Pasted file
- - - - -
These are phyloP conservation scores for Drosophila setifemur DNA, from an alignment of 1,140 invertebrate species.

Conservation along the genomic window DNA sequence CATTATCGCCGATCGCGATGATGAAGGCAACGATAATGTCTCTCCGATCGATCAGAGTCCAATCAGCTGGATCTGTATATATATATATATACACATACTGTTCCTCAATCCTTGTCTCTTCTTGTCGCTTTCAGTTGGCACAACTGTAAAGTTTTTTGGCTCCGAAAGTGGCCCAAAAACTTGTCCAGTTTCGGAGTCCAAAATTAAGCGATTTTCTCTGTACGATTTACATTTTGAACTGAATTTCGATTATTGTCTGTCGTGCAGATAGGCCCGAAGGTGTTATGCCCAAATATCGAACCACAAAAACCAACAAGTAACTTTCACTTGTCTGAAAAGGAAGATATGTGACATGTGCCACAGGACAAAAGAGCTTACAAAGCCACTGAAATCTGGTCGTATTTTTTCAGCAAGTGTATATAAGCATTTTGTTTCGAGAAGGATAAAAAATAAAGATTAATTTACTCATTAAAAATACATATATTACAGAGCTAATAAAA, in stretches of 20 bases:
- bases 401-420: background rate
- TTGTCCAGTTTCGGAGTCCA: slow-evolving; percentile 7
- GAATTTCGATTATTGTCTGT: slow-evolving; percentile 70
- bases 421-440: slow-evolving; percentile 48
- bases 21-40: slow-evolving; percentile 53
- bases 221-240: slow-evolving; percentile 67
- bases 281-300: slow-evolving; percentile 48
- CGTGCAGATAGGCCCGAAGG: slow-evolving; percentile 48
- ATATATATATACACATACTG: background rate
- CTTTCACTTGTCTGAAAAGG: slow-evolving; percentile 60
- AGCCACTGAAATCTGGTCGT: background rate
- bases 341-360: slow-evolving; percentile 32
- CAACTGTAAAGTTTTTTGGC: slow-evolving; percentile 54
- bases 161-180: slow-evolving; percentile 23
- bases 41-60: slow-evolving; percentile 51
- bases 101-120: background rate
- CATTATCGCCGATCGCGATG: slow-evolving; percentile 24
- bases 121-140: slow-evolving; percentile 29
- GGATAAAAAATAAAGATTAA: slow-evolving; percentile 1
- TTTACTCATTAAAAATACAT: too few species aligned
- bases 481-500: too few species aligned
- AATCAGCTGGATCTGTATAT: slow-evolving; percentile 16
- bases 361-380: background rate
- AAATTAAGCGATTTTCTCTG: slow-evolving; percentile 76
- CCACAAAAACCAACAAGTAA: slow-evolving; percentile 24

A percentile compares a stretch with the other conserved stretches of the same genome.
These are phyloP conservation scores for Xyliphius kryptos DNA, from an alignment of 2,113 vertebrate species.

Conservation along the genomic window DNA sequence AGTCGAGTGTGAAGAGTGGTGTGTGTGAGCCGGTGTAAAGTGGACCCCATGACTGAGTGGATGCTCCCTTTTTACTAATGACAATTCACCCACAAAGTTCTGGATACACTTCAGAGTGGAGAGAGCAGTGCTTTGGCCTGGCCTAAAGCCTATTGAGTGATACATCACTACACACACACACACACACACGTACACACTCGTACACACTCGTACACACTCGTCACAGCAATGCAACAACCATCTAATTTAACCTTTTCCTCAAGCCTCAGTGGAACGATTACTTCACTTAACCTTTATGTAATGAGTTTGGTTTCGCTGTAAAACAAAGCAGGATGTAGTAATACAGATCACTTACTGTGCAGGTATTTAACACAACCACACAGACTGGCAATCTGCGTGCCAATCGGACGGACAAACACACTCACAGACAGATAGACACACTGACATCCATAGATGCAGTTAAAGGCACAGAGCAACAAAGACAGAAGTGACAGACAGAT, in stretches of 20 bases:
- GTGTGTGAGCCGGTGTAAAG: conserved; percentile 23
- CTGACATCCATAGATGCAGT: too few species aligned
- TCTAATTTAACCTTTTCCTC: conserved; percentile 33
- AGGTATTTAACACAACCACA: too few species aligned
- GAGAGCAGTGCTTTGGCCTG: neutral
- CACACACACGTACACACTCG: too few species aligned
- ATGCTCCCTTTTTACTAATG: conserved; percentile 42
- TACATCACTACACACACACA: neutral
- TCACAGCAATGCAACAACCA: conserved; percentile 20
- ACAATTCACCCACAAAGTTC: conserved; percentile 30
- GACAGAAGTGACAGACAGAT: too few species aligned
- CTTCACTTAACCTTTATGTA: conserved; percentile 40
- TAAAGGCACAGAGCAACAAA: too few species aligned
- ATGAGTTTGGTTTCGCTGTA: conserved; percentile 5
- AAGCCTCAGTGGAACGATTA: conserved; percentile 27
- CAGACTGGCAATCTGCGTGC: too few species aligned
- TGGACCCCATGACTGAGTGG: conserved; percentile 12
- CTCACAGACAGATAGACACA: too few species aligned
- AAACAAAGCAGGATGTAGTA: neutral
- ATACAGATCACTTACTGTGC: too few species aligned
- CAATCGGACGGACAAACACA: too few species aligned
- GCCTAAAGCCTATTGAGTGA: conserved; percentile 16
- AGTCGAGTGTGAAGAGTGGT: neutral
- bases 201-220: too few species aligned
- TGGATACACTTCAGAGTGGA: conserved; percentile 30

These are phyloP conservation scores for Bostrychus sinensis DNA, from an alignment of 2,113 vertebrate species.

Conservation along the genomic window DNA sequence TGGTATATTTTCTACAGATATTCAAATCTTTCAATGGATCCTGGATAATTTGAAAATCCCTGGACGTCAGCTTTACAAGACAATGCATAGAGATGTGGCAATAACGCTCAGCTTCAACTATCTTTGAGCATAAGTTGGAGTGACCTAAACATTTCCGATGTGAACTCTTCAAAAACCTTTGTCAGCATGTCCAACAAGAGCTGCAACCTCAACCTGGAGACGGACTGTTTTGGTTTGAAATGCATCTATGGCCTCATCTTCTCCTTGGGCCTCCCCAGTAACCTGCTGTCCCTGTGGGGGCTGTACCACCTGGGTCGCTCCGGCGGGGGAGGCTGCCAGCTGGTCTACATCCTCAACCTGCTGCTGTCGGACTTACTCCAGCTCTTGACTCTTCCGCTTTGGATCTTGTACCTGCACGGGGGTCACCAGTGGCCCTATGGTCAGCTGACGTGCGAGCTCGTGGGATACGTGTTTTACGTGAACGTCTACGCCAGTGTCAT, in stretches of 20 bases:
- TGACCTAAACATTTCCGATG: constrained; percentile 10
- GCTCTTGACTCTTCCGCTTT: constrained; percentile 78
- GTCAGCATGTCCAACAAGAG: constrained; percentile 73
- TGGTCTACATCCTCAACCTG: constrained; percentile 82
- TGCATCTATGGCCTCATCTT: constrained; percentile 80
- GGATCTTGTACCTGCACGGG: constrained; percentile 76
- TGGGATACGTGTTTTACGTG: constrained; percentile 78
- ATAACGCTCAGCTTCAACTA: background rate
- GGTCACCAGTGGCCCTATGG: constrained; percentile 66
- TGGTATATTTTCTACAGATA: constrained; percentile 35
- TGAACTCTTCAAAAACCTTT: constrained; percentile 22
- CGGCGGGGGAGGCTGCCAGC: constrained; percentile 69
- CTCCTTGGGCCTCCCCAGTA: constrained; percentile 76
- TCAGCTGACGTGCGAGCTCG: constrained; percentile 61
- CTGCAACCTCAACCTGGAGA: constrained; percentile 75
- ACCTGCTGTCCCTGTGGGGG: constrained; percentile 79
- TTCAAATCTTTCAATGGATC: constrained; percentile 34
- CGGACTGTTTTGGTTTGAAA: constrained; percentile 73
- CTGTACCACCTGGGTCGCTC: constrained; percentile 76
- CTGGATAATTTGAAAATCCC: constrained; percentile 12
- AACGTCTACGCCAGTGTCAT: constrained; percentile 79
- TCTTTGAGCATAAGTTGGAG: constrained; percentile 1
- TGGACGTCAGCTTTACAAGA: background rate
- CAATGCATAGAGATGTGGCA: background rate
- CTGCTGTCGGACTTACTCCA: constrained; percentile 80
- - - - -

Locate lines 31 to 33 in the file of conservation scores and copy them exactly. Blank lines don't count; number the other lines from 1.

- GTGTGTGAGCCGGTGTAAAG: conserved; percentile 23
- CTGACATCCATAGATGCAGT: too few species aligned
- TCTAATTTAACCTTTTCCTC: conserved; percentile 33